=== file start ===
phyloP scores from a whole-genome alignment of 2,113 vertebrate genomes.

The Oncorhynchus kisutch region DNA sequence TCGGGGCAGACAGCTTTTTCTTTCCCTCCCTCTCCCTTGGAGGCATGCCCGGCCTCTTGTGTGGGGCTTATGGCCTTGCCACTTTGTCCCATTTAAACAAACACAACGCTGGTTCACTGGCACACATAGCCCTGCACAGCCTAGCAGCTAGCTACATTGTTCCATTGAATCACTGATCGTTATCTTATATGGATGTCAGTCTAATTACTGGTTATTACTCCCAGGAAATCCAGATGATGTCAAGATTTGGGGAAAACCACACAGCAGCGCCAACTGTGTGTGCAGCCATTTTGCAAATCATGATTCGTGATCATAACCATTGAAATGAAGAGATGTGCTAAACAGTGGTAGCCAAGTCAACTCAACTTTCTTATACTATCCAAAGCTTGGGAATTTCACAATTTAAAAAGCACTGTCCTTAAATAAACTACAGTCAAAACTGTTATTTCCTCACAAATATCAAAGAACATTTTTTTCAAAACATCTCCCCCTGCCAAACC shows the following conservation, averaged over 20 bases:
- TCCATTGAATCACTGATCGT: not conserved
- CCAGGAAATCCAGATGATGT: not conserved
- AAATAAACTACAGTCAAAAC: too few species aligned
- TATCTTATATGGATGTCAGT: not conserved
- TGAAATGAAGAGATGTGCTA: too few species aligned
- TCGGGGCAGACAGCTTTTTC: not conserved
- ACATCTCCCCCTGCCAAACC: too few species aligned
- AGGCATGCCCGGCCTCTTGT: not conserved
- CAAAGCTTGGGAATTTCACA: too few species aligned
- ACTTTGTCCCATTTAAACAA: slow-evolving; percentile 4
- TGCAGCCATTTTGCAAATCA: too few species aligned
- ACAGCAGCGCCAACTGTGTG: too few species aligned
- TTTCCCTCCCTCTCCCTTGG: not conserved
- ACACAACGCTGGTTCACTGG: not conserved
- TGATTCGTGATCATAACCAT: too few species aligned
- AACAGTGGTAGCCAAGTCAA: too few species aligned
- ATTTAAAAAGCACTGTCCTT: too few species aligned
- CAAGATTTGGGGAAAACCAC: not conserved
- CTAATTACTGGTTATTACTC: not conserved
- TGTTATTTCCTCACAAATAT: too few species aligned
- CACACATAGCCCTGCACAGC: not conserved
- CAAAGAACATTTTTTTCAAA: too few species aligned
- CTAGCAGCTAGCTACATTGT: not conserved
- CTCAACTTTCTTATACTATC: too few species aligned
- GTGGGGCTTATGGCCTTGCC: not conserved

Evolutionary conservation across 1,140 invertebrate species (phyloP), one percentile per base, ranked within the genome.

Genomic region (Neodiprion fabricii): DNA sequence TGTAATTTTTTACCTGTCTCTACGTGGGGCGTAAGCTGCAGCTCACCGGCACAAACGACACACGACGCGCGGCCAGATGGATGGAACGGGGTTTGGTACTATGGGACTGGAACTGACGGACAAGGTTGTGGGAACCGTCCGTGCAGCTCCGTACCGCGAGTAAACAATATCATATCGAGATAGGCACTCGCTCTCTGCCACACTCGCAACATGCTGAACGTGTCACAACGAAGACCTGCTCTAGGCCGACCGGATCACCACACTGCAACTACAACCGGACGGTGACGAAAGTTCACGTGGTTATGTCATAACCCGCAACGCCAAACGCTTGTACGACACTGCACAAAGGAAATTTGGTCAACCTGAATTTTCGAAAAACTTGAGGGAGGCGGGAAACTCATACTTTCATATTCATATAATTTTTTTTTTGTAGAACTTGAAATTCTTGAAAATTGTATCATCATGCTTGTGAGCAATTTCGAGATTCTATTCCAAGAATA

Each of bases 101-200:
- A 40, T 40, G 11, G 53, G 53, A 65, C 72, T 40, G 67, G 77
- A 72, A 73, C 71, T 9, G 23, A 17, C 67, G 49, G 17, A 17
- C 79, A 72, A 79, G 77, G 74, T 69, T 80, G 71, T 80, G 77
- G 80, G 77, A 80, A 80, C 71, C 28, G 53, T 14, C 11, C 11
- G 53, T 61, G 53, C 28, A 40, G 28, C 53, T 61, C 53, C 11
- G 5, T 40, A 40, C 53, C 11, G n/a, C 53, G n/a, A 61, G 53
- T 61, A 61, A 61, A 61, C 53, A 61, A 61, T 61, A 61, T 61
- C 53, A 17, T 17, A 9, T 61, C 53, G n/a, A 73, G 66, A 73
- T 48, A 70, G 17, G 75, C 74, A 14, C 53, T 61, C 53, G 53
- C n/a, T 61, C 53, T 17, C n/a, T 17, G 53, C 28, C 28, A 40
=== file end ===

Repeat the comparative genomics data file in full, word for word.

phyloP scores from a whole-genome alignment of 2,113 vertebrate genomes.

The Oncorhynchus kisutch region DNA sequence TCGGGGCAGACAGCTTTTTCTTTCCCTCCCTCTCCCTTGGAGGCATGCCCGGCCTCTTGTGTGGGGCTTATGGCCTTGCCACTTTGTCCCATTTAAACAAACACAACGCTGGTTCACTGGCACACATAGCCCTGCACAGCCTAGCAGCTAGCTACATTGTTCCATTGAATCACTGATCGTTATCTTATATGGATGTCAGTCTAATTACTGGTTATTACTCCCAGGAAATCCAGATGATGTCAAGATTTGGGGAAAACCACACAGCAGCGCCAACTGTGTGTGCAGCCATTTTGCAAATCATGATTCGTGATCATAACCATTGAAATGAAGAGATGTGCTAAACAGTGGTAGCCAAGTCAACTCAACTTTCTTATACTATCCAAAGCTTGGGAATTTCACAATTTAAAAAGCACTGTCCTTAAATAAACTACAGTCAAAACTGTTATTTCCTCACAAATATCAAAGAACATTTTTTTCAAAACATCTCCCCCTGCCAAACC shows the following conservation, averaged over 20 bases:
- TCCATTGAATCACTGATCGT: not conserved
- CCAGGAAATCCAGATGATGT: not conserved
- AAATAAACTACAGTCAAAAC: too few species aligned
- TATCTTATATGGATGTCAGT: not conserved
- TGAAATGAAGAGATGTGCTA: too few species aligned
- TCGGGGCAGACAGCTTTTTC: not conserved
- ACATCTCCCCCTGCCAAACC: too few species aligned
- AGGCATGCCCGGCCTCTTGT: not conserved
- CAAAGCTTGGGAATTTCACA: too few species aligned
- ACTTTGTCCCATTTAAACAA: slow-evolving; percentile 4
- TGCAGCCATTTTGCAAATCA: too few species aligned
- ACAGCAGCGCCAACTGTGTG: too few species aligned
- TTTCCCTCCCTCTCCCTTGG: not conserved
- ACACAACGCTGGTTCACTGG: not conserved
- TGATTCGTGATCATAACCAT: too few species aligned
- AACAGTGGTAGCCAAGTCAA: too few species aligned
- ATTTAAAAAGCACTGTCCTT: too few species aligned
- CAAGATTTGGGGAAAACCAC: not conserved
- CTAATTACTGGTTATTACTC: not conserved
- TGTTATTTCCTCACAAATAT: too few species aligned
- CACACATAGCCCTGCACAGC: not conserved
- CAAAGAACATTTTTTTCAAA: too few species aligned
- CTAGCAGCTAGCTACATTGT: not conserved
- CTCAACTTTCTTATACTATC: too few species aligned
- GTGGGGCTTATGGCCTTGCC: not conserved

Evolutionary conservation across 1,140 invertebrate species (phyloP), one percentile per base, ranked within the genome.

Genomic region (Neodiprion fabricii): DNA sequence TGTAATTTTTTACCTGTCTCTACGTGGGGCGTAAGCTGCAGCTCACCGGCACAAACGACACACGACGCGCGGCCAGATGGATGGAACGGGGTTTGGTACTATGGGACTGGAACTGACGGACAAGGTTGTGGGAACCGTCCGTGCAGCTCCGTACCGCGAGTAAACAATATCATATCGAGATAGGCACTCGCTCTCTGCCACACTCGCAACATGCTGAACGTGTCACAACGAAGACCTGCTCTAGGCCGACCGGATCACCACACTGCAACTACAACCGGACGGTGACGAAAGTTCACGTGGTTATGTCATAACCCGCAACGCCAAACGCTTGTACGACACTGCACAAAGGAAATTTGGTCAACCTGAATTTTCGAAAAACTTGAGGGAGGCGGGAAACTCATACTTTCATATTCATATAATTTTTTTTTTGTAGAACTTGAAATTCTTGAAAATTGTATCATCATGCTTGTGAGCAATTTCGAGATTCTATTCCAAGAATA

Each of bases 101-200:
- A 40, T 40, G 11, G 53, G 53, A 65, C 72, T 40, G 67, G 77
- A 72, A 73, C 71, T 9, G 23, A 17, C 67, G 49, G 17, A 17
- C 79, A 72, A 79, G 77, G 74, T 69, T 80, G 71, T 80, G 77
- G 80, G 77, A 80, A 80, C 71, C 28, G 53, T 14, C 11, C 11
- G 53, T 61, G 53, C 28, A 40, G 28, C 53, T 61, C 53, C 11
- G 5, T 40, A 40, C 53, C 11, G n/a, C 53, G n/a, A 61, G 53
- T 61, A 61, A 61, A 61, C 53, A 61, A 61, T 61, A 61, T 61
- C 53, A 17, T 17, A 9, T 61, C 53, G n/a, A 73, G 66, A 73
- T 48, A 70, G 17, G 75, C 74, A 14, C 53, T 61, C 53, G 53
- C n/a, T 61, C 53, T 17, C n/a, T 17, G 53, C 28, C 28, A 40